This landmark commentary marshals the vast experience and brilliant insights of one of todays most revered Old Testament scholars. To those familiar with the work of Bruce K. Waltke, the significance and value of Genesis will be instantly apparent. Others who are unfamiliar with Waltke have only to read the first few chapters to understand why he has earned the reputation of a scholars scholar, and why this masterful volume stands like a monolith among Old Testament commentaries.
Exploring the first book of the Bible as "theological literature," Waltke illuminates its meanings and methods for the pastor, scholar, teacher, student, and Bible-lover. Genesis strikes an unusual balance by emphasizing the theology of the Scripture text while also paying particular attention to the flow and development of the plot and literary techniques--inclusion, irony, chiasm, and concentric patterning--that shape the message of the "book of beginnings. L
Models the way to read and interpret the narratives of the book of Genesis
Provides helpful exegetical notes that address key issues and debates surrounding the
Includes theological reflections on how the message addresses our contemporary theological and social issues, such as ecology, homosexuality, temperance, evil, prayer, and obedience
Addresses critical interpretive issues, such as authenticity, date, and authorship
For all the authors formidable intellect and meticulous research, Genesis is amazingly accessible. This is no mere study tool. Lucidly and eloquently written, it is a work of the heart that helps us not only to understand deeply Gods Word in its context, but also to consider how it applies to us today.
The Account of the Heavens and the Earth (2:44:26)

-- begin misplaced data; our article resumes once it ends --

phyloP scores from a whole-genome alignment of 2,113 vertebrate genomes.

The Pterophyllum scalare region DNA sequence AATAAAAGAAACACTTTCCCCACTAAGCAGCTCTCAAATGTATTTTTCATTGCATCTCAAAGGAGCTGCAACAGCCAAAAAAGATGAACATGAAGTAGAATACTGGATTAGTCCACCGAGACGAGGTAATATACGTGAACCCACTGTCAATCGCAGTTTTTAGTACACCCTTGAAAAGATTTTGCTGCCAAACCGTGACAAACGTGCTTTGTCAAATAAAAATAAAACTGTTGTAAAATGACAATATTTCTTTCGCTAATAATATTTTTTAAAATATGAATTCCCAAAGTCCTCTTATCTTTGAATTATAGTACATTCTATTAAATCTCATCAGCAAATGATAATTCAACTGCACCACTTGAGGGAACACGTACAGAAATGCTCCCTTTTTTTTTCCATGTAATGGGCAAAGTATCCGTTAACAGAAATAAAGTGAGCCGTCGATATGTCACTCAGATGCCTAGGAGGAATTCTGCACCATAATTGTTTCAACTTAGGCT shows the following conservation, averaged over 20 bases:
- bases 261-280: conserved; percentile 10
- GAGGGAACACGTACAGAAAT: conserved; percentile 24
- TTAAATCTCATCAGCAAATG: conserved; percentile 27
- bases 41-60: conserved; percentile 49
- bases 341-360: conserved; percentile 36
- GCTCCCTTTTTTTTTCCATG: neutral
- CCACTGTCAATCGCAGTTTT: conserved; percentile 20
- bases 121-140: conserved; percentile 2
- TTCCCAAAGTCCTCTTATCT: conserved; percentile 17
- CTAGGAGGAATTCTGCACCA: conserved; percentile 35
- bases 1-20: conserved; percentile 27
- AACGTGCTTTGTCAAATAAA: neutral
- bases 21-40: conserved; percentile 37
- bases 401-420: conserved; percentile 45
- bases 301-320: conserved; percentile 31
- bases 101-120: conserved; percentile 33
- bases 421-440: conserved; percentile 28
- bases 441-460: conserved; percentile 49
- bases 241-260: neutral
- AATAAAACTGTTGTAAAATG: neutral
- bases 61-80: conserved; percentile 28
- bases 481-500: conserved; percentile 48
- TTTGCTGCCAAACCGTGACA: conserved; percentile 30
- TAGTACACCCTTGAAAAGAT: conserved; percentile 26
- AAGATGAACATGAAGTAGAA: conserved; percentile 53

THEME OF BOOK 1
The perspective now shifts from God as sole actor to humanity as reactor. The subtle change from "the heavens and the earth" (1:1) to "the earth and the heavens" (2:4b) may point to the shift in perspective.
The account of the heavens and the earth records the drastic change from the pristine "very good" creation to the harsh realities now experienced outside the temple-garden. Through the Fall, sin and death enter the human race and the earth becomes cursed. Both humanity and the earth are in need of redemption.
In the historical event of the Fall, Adam and Eve function as archetypes for humanitys disobedience. The priestly guardians of the sanctuary are tested for their fidelity to their King. Obedience entitles them to life with God (cf. Deut. 30:1520). Failure points to their need for justification and sanctification through the covenant of redemption established with and through Jesus Christ.
OUTLINE OF BOOK 1
Act 1: Humanity on probation 2:4b25
Scene 1: Man on probation, 2:4b17
Scene 2: Gift of the bride, 2:1823
Act 2: The Fall and its consequences 3:124
Scene 1: The Fall, 3:17
Scene 2: The shape of judgment, 3:819
Act 3: Escalation of sin in the line of Cain 4:124
Scene 1: Cain and Abel, 4:116
Scene 2: Lamech, 4:1724
Epilogue (Transition to Book 2) 4:2526
LITERARY ANALYSIS OF BOOK 1
Like the creation account, the account of the heavens and the earth has historical solidity. The story is based on events in time and space, a real Adam and Eve. But it is not merely a historical account. The style is artistic and figurative rather than scientific and literalistic. The scenes of creation are painted as an artist might envision them: God, as a potter, forming the man; as a gardener, designing a garden of beauty and abundance; and as a temple builder, raising the woman from the rib of the man.